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Action Alert: Help Fund the Second Chance Act Today!

Take action to support funding for The Second Chance Act in Fiscal Year 2014 today. Congressman Danny Davis has set a deadline of Friday, April 5th for members of Congress to sign on and show their support.
Please contact your US Representative TODAY and urge him or her to support robust funding for the Second Chance Act in 2014 by signing onto Congressman Danny Davis’s “Dear Colleague” letter. The deadline is Friday, April 5th, so it’s important that you contact your member of Congress right away. Thanks!
BACKGROUND: The US House of Representatives recently started work on its Fiscal Year 2014 (FY 2014) Justice Appropriations bill that includes funding for The Second Chance Act. As this process kicks off, Congress will prioritize programs with widespread support and it’s important that they be reminded of the critical need for continued funding of the Second Chance Act.
When the Second Chance Act was signed into law in
2008, it enjoyed overwhelming bipartisan support. It’s a common-sense, effective approach to improving outcomes for people returning to communities from prisons and jails. This first-of-its-kind legislation authorizes federal grants to government agencies and nonprofit organizations to provide employment assistance, substance abuse treatment, housing, family programming, mentoring, victim support, and other services that can help reduce recidivism.

Take Action today!

April 6, 2013: Rally For Bei Bei Shuai and Against the New Jane Crow‏

Posted for National Advocates for Pregnant Women

Indianapolis-based student, social justice, and faith-based activists are planning a rally in support of Bei Bei Shuai and against separate and unequal laws for pregnant women. The Rally will take place on April 6 at 2pm in front of the City Market (222 E. Market Street) in downtown Indianapolis, Indiana. Please join us there!

More than two years ago Bei Bei Shuai was pregnant and, in an act of desperation, sought to kill herself. Friends intervened and got her to a hospital in time. She survived and did everything she could to ensure that her baby would too, including undergoing emergency cesarean surgery. The baby was born alive, but tragically did not survive.

Attempting suicide is not a crime in Indiana, yet the state responded to this tragic situation by arresting Ms. Shuai on charges of murder of a viable fetus and attempted feticide. According to the state of Indiana, attempted feticide may be charged whenever a pregnant woman engages in any intentional action that threatens the life of a fertilized egg, embryo, or fetus. The Supreme Court of Indiana refused to dismiss the charges against Ms. Shuai even though scores of medical, mental health, public health, and health advocacy groups explained why doing so is crucial to protecting maternal, child, and fetal health. It has been more than two years since Ms. Shuai was criminally charged. She spent a full year in jail deprived of her constitutional right to bail. She was finally granted bail and released from jail, but she is far from free — Ms. Shaui must pay $12 a day to wear an electronic monitor.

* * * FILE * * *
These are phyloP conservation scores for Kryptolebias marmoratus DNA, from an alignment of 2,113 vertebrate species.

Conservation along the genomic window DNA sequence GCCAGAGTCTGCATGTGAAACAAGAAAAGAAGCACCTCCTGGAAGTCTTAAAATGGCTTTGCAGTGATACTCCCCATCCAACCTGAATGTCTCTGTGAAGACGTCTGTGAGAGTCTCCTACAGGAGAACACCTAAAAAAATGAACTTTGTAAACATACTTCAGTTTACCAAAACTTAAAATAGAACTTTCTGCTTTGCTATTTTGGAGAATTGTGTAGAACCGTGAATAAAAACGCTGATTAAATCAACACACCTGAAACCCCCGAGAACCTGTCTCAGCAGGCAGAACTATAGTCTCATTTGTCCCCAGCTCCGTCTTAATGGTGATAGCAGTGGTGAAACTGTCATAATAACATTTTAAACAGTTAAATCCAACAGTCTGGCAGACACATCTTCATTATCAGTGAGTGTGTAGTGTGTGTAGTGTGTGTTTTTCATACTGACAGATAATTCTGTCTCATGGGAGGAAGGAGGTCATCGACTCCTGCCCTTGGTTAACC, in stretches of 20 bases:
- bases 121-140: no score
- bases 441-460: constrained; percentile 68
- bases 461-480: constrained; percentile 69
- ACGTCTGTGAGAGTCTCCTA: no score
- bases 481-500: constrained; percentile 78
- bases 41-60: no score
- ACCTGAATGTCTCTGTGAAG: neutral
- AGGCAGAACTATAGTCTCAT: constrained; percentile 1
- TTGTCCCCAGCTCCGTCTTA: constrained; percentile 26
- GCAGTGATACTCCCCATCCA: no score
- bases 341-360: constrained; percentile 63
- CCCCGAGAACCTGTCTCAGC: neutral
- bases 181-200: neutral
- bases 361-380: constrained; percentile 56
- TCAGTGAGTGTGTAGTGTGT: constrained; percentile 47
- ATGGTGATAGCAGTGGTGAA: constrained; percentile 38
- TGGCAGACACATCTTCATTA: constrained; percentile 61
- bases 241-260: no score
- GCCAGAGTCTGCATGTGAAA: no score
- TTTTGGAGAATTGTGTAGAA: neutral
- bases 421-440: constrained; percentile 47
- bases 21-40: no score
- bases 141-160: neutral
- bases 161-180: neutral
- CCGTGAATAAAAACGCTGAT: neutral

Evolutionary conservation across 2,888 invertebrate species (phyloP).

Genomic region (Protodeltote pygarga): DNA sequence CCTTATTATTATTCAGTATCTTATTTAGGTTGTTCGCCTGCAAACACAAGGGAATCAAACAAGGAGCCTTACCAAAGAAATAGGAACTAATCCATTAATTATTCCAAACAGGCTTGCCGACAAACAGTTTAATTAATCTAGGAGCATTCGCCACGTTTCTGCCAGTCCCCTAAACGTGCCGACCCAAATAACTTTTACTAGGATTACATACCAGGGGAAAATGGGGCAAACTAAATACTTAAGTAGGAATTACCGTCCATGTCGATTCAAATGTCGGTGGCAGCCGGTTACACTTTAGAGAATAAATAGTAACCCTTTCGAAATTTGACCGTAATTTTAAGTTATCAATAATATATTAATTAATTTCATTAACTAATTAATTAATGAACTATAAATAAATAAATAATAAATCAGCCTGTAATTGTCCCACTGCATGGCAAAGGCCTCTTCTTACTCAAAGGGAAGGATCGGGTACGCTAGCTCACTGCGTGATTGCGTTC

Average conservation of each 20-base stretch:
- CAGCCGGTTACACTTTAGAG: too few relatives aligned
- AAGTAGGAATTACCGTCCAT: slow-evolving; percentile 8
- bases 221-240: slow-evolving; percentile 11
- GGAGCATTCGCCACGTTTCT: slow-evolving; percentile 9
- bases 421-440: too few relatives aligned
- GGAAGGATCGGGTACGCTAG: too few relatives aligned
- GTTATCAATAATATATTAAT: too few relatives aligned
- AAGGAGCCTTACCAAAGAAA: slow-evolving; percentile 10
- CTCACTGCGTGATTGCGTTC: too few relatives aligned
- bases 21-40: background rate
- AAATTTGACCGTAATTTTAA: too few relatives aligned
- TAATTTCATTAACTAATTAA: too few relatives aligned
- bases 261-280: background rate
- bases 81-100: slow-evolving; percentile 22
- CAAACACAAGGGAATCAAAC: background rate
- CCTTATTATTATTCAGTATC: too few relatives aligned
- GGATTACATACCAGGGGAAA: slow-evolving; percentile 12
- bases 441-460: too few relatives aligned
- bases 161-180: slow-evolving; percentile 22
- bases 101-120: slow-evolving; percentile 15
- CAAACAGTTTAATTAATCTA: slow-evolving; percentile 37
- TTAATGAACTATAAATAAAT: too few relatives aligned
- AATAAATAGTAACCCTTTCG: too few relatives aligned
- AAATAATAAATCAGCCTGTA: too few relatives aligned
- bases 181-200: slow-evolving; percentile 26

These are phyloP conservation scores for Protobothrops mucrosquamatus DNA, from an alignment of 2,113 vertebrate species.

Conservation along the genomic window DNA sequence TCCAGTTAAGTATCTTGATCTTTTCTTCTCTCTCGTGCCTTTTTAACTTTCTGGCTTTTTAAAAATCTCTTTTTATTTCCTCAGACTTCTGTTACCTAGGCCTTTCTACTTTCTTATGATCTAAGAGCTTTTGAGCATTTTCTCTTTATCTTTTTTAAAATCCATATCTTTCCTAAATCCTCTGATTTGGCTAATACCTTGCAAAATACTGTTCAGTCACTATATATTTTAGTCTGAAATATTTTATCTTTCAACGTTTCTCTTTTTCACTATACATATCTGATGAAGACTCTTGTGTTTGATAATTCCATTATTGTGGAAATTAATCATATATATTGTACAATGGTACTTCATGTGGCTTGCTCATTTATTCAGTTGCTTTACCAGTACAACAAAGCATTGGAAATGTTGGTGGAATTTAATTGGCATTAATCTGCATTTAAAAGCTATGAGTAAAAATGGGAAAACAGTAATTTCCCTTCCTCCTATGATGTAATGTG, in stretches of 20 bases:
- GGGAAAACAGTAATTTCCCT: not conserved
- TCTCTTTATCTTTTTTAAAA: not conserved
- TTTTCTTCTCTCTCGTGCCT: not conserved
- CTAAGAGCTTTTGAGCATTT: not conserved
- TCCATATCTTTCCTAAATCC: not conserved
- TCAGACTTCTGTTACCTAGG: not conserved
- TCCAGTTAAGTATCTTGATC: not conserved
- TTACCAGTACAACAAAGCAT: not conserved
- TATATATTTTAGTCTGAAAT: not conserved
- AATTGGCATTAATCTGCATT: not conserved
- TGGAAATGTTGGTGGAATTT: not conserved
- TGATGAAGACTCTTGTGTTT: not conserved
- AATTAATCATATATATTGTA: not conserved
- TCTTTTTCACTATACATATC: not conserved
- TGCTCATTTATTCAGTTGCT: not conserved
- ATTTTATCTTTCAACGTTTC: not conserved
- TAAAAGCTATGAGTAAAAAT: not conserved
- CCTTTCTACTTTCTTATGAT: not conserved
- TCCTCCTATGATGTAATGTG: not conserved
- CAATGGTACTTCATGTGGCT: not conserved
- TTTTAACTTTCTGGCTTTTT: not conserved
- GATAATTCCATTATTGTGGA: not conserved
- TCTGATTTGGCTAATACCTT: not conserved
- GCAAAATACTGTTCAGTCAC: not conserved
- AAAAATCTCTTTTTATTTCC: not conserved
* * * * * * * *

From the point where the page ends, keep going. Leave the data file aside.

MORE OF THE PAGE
This case affects all pregnant women — and really all women of childbearing age. If upheld it means that Indiana will have a system of separate and unequal law for women: a new Jane Crow. For example, attempting suicide will be a crime — but only for women who are pregnant. Every intentional action or inaction by a pregnant woman that could lead to the death of a fertilized egg, embryo, or fetus would be covered under the feticide law, relegating all pregnant women to a “special” class of persons who may be subject to surveillance, control and punishment. Declining a doctor’s advice for bed rest, prenatal tests, or cesarean surgery could all be treated as attempted feticide. (Threats of arrest and actual arrests in such situations are not hypothetical.) Indeed, every fertile woman will be responsible at all times for knowing if she is pregnant so she can determine if an action or inaction might be the crime of feticide, attempted feticide, or attempted murder.

Ms. Shuai’s case has garnered an outpouring of online support from around the world that has surprised even the prosecutor, as he admits in this video from the Indianapolis Star. You can help continue this momentum by supporting a rally to take place on April 6 in Indianapolis! There are 3 important ways you can support this effort:

Show up! Join NAPW’s Executive Director, Lynn Paltrow, in Indiana on April 6th and encourage your students, friends, family, or local organization members to attend too. And then, encourage them again! Having people show up in person sends a strong message: We stand with Bei Bei! We stand for equality, justice, and freedom!

Spread the word! Please share this event with your networks. Visit (and share widely!) the Facebook event that tells people where and when to show up. Blog about it! Share the posters and flyers! Send an email blast to your supporters! Sign the online petition!

Speak out! As NAPW’s Board President, Jeanne Flavin, and Executive Director, Lynn Paltrow, explain in “Toward a “Pro Lives” Perspective that Values the Lives of Pregnant Women and the Well-Being of Our Nation,” there is strong opposition across party lines and in spite of political labels to giving states the power to lock up and tie down pregnant women.

If you are in Indianapolis you can hear Lynn Paltrow speak at:


Actions on Faces & Voices of Recovery website.

Register to Vote

Take Action:

Ask your Representative to join the Congressional Addiction, Treatment and Recovery Caucus